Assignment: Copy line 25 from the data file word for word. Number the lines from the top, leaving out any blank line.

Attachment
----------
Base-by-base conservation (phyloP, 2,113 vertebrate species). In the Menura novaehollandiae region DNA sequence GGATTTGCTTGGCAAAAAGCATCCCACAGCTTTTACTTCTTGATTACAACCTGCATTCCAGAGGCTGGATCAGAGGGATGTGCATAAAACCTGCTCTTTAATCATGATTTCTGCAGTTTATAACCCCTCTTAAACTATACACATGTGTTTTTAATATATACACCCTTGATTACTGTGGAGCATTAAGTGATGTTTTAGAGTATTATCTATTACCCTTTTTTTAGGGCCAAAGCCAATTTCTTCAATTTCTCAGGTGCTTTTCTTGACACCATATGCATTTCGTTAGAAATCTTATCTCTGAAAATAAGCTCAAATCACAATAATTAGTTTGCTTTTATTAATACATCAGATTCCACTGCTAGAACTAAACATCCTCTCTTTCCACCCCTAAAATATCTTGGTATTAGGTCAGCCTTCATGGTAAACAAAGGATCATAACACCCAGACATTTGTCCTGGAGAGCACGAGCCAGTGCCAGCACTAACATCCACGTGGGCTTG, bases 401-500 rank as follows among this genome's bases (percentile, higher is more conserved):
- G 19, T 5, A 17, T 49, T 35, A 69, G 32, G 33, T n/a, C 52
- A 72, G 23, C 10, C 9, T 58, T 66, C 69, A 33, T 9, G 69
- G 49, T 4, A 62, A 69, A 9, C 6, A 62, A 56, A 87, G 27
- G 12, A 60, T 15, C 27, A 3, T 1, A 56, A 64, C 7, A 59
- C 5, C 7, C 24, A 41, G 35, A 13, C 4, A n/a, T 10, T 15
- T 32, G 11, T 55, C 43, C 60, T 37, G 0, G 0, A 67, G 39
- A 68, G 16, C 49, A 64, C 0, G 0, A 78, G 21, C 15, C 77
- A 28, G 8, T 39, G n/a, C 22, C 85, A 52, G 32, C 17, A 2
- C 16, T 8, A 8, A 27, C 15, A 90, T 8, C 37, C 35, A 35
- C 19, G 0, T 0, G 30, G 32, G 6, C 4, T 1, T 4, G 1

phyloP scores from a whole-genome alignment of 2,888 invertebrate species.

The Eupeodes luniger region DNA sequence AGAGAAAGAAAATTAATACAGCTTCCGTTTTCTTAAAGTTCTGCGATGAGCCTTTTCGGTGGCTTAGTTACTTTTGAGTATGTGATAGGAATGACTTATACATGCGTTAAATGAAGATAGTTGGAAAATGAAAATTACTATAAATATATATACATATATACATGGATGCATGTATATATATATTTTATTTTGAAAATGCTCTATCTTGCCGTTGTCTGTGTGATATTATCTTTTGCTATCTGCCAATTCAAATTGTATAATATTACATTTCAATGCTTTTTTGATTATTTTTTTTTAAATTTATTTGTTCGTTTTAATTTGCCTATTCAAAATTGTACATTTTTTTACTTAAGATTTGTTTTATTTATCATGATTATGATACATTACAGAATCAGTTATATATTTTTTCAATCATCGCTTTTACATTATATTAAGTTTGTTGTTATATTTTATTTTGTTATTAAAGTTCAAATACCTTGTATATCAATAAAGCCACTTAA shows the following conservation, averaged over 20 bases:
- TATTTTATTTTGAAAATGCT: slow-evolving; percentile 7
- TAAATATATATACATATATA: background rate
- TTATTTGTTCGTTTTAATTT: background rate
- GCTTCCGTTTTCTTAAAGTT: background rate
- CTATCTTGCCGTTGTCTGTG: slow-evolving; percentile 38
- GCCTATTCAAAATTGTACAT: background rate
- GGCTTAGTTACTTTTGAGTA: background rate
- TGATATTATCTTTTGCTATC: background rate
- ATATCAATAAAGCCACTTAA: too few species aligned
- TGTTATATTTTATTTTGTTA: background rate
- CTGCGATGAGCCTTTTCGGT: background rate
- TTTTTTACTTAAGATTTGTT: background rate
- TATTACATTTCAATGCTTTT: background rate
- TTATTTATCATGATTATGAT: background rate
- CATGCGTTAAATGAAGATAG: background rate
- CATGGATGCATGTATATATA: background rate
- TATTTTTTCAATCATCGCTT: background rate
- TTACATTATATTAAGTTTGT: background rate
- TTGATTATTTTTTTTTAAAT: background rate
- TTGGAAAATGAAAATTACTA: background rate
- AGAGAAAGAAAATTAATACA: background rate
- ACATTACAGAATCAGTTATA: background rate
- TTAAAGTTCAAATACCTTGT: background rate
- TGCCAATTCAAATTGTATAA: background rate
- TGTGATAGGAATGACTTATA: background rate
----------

- TTTTTTACTTAAGATTTGTT: background rate